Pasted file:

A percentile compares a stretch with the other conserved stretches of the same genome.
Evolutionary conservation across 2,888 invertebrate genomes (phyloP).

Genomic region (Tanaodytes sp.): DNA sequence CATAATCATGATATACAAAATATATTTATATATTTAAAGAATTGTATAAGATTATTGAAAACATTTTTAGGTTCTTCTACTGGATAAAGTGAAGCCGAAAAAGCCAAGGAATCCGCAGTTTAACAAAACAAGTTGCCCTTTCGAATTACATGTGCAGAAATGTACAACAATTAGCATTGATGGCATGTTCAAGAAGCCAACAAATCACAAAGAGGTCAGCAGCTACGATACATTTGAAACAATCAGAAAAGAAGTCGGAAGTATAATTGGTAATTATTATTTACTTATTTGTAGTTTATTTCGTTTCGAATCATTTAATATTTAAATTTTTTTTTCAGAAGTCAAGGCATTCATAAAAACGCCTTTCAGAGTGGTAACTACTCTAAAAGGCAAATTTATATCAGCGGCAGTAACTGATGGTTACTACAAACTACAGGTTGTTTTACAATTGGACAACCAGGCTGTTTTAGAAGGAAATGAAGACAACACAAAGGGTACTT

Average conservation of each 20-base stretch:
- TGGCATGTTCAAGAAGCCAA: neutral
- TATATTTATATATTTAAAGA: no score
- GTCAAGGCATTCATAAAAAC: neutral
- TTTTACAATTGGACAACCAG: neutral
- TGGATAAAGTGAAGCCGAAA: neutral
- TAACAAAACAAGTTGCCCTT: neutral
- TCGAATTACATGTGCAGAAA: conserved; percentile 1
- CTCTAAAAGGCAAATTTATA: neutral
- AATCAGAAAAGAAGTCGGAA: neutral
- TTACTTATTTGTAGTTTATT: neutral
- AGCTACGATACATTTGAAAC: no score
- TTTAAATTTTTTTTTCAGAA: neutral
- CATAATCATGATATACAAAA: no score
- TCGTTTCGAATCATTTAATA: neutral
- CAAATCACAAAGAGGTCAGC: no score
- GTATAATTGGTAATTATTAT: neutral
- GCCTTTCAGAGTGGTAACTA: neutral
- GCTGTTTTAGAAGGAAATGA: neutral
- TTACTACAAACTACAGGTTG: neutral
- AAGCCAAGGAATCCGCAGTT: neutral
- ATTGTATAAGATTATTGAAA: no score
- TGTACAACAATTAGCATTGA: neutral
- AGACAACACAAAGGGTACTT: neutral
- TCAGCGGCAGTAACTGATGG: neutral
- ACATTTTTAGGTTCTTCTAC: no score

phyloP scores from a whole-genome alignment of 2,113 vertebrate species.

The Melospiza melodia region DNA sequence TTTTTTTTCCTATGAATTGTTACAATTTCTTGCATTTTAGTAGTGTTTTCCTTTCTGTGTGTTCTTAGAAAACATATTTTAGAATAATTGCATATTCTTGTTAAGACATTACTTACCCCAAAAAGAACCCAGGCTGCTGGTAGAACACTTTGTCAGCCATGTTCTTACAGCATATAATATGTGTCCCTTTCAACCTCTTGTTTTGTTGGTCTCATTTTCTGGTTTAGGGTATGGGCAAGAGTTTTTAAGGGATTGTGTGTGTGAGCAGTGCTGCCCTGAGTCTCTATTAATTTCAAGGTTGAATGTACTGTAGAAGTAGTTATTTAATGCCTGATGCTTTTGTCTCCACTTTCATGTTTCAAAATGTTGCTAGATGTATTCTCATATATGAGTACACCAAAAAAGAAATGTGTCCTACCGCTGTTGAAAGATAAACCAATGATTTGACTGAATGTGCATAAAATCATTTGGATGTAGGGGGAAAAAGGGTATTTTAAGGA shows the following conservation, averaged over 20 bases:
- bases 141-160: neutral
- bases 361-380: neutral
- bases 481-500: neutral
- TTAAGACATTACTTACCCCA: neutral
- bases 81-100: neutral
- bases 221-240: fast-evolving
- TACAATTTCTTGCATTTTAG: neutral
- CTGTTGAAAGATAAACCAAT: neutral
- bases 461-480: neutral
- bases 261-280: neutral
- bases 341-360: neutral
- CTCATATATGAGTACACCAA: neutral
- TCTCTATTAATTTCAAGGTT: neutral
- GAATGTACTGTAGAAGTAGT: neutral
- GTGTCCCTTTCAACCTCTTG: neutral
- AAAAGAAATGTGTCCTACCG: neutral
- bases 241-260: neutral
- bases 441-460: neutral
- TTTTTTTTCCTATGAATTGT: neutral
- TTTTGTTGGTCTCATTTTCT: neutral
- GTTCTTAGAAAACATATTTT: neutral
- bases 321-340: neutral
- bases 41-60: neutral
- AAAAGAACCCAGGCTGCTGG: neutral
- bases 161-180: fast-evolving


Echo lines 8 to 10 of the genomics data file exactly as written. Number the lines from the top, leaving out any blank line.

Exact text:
- TTTTACAATTGGACAACCAG: neutral
- TGGATAAAGTGAAGCCGAAA: neutral
- TAACAAAACAAGTTGCCCTT: neutral